Jer’ok’s only quarrel with the Reserve was directed to those very protections. It was not in Ashtar’s nature ever to be a place of benign safety. To him this small forest was unnaturally isolated and unnaturally silent. To the beast-man such silence spelled danger of unknown ilk. But to the lesser senses of his companions, it was as if they had already come home to the Ashtar of their first acquaintance years in their shared past. Jer’ok allowed himself the rare luxury of relaxing to match their light mood combined with the joy of reunion. But in truth the place made his skin crawl with the constant expectation of disaster.
Upon reaching Locke’s inn, the three paused for the midday meal on its patio, itself keeping to the Settlement’s natural theme with a design that served diners on a massive flat boulder ending in an escarpment high over Reserve Park. The rich effluvia of tropical foliage and a myriad of blossoms were wafted to the patrons on the occasional breeze. In today’s clement weather the sheltering walls and roof were fully retracted. From the high vantage, Jer’ok could point out the general location of the plantation for Amber. Guy watched their eyes warm in anticipation of the woman’s return home.
The Diyalan found himself breathing a silent prayer for their protection and undisturbed peace. But he better than any other knew Jer’ok’s safety to be a fragile condition. And these were times of particular hazard to the beast-man, whether he accepted the threat or chose to reject it in the manner of the beast secure in his own savage abilities.
After her long sojourn at Battersea, Amber indeed could believe she was already at home with her jungle lord. She, too, would put aside thoughts of danger for the present. Her hand reached to Jer’ok’s. He smiled as he claimed it in his own and rested it against his knee. Despite his crisp informal garb Amber found it impossible to identify her husband as Leede Southerly in this place. Here he was inevitably Jer’ok-ta of the Hunterfolk, the man with whom she had fallen helplessly in love during her very first Ashtarian expedition. Even after so many years, Amber Laxton Southerly experienced a surprisingly sharp twinge of melancholia at the dimly remembered disasters that had proved fatal to her mentor-father at the very moment that brought her to her soul-mate.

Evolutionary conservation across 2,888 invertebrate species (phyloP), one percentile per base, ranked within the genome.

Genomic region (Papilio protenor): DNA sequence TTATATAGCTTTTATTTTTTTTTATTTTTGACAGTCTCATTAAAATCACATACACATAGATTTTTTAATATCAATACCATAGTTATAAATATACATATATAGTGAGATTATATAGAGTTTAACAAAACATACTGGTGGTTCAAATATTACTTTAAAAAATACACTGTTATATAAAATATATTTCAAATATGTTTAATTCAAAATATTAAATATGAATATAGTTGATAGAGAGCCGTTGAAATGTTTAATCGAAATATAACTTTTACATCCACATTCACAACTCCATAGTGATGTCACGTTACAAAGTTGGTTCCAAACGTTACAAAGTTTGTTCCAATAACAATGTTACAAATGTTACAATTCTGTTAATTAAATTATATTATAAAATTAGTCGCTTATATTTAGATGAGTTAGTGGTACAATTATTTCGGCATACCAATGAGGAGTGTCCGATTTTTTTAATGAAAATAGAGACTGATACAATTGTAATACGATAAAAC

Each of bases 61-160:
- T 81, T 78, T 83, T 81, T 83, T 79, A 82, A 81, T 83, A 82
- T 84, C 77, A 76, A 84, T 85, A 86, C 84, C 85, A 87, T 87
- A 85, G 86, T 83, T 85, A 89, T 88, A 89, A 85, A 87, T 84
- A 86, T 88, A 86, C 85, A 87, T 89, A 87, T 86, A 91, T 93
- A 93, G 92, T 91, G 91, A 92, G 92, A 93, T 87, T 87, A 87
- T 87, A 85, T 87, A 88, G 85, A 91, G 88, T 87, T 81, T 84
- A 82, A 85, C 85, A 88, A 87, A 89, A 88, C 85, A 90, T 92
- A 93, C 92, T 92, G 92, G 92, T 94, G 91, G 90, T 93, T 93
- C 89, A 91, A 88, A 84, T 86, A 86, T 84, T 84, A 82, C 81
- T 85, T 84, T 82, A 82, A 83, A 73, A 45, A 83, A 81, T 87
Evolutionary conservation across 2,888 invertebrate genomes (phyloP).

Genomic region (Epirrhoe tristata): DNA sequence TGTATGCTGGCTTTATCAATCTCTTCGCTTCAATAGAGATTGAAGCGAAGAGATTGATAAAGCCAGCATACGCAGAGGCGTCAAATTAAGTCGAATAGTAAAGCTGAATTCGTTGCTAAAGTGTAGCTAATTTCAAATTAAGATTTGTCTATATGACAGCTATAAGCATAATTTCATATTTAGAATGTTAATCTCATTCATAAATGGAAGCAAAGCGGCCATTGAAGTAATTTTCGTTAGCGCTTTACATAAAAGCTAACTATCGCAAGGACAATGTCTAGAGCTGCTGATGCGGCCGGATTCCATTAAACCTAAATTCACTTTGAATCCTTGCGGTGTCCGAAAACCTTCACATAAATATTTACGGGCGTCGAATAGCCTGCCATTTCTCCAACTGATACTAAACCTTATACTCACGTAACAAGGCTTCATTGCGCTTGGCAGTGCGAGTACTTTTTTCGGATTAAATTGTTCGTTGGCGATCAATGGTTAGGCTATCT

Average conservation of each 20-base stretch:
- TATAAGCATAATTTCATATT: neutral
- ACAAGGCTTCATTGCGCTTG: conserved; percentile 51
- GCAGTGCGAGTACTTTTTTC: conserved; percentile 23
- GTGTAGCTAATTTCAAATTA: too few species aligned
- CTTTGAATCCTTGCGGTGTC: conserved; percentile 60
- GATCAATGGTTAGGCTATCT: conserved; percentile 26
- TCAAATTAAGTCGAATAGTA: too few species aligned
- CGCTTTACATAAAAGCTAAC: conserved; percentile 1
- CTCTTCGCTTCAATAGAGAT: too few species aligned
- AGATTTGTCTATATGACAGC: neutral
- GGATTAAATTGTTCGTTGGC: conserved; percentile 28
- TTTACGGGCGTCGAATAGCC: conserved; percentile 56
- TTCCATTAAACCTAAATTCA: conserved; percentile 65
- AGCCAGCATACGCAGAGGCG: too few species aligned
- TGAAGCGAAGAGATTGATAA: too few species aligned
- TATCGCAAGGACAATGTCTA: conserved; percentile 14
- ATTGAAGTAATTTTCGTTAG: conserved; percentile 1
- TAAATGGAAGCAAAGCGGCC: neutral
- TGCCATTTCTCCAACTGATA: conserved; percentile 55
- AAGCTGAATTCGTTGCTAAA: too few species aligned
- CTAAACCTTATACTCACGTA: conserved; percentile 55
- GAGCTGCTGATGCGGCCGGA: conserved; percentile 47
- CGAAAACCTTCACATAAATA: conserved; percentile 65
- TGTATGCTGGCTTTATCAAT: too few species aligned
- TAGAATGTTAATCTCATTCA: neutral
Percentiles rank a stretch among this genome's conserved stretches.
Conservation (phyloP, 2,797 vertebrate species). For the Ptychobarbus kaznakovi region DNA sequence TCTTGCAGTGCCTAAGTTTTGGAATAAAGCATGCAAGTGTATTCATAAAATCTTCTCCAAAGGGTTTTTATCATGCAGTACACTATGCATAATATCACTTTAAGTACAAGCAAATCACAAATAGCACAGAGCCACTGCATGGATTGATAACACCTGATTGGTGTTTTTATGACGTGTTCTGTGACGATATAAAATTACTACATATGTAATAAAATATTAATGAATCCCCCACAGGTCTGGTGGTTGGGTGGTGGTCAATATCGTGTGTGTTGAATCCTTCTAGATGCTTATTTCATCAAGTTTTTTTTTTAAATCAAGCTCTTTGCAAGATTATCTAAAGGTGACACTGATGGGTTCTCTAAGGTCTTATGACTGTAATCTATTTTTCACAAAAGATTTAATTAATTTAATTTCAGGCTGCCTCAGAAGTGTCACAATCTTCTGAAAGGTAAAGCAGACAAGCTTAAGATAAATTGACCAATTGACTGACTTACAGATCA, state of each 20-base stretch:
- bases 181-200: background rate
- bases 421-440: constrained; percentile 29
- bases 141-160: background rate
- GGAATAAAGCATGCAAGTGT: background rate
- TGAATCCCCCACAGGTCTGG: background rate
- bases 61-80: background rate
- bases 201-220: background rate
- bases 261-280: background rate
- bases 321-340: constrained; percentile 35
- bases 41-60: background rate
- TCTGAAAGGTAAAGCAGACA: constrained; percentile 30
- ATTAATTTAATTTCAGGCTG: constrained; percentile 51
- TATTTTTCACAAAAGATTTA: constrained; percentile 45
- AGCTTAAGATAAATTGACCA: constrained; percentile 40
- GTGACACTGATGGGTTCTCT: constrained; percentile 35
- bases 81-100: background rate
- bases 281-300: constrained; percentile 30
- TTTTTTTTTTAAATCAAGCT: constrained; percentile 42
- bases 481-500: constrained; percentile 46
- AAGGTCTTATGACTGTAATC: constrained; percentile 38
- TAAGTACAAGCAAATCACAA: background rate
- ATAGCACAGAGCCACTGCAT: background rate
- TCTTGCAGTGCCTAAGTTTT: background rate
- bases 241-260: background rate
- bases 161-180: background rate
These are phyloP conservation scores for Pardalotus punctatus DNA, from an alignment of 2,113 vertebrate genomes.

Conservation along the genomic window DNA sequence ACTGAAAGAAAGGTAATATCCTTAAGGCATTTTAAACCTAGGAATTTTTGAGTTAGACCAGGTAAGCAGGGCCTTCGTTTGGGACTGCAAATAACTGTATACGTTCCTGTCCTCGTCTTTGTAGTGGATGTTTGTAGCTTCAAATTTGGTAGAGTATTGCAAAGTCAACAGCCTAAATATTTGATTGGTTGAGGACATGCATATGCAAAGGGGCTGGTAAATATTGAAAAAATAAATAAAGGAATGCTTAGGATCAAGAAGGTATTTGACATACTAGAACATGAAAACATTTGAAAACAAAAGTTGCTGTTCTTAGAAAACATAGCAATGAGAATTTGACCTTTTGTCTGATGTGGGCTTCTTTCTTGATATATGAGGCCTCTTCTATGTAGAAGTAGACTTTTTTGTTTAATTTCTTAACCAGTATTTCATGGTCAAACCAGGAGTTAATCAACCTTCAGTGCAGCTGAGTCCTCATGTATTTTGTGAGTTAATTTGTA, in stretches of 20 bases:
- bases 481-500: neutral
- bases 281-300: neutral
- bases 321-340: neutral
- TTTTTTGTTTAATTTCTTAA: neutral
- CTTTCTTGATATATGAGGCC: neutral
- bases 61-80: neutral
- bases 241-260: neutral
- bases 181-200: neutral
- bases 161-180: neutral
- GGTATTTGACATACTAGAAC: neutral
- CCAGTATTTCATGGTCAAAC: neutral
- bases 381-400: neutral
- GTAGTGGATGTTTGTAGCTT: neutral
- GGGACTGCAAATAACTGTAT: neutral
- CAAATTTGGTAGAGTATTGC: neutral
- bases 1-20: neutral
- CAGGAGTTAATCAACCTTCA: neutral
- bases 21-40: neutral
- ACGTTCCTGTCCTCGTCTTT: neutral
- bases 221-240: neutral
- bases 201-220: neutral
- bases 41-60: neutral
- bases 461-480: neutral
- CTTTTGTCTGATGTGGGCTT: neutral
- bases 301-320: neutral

Ever sensitive to the slightest nuance in his mate's state of mind, Jer’ok turned to her with a subtle expression of query. Amber shook her head with a rueful smile and pressed his hand in reassurance. But there was something in her eyes which was less than completely reassuring. Jer’ok wondered about that even as their casual conversation proceeded in a new, even frivolous direction. In a moment he laughed aloud at Guy's anecdote, ready to relax his guard still further. The Diyalan was an accomplished raconteur.
But, for all the levity of the moment, Jer’ok sensed something in his friend that only tended to reinforce the vague unease lingering about Amber. His natural defensiveness remained in place. For all his sensitivity the beast-man could discern nothing more in the two people closest to and most fully trusted by the wary child of the primal jungle surrounding this place of humankind craft. Certainly, he had no inkling of personal danger at their hands. Their subtle auras denied any such possibility.
“Will you come with us to the plantation?” Jer’ok asked Guy as they rose to return to their respective apartments.
“No, Lee, I regret that the governor's business appears to be urgent. I must attend him before this evening. Will you remain here?”